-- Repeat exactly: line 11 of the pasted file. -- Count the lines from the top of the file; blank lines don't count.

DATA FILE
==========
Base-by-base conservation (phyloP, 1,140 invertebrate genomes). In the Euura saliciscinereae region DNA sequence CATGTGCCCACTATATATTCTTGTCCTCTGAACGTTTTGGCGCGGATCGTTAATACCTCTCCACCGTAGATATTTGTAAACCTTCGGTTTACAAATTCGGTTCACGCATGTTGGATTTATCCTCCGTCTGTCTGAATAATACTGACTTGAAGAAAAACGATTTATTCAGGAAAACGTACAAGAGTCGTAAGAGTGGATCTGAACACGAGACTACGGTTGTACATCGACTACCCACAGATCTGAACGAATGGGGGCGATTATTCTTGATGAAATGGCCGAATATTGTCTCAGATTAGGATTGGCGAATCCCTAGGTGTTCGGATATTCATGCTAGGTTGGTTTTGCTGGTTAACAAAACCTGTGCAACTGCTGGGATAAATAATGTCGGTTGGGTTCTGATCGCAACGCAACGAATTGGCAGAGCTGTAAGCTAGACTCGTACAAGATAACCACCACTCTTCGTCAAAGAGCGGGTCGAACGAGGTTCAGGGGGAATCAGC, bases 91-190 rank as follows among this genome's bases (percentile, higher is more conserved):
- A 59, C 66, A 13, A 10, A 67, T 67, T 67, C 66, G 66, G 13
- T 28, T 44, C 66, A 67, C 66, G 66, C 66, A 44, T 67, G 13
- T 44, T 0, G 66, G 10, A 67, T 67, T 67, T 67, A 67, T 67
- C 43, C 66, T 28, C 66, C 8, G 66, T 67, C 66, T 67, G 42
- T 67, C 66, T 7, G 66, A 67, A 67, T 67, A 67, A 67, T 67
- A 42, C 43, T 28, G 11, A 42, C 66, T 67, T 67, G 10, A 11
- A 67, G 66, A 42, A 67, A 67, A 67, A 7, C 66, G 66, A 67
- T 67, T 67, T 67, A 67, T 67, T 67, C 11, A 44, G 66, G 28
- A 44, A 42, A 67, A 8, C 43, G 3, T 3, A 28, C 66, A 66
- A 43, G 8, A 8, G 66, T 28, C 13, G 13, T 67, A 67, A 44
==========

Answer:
- A 43, G 8, A 8, G 66, T 28, C 13, G 13, T 67, A 67, A 44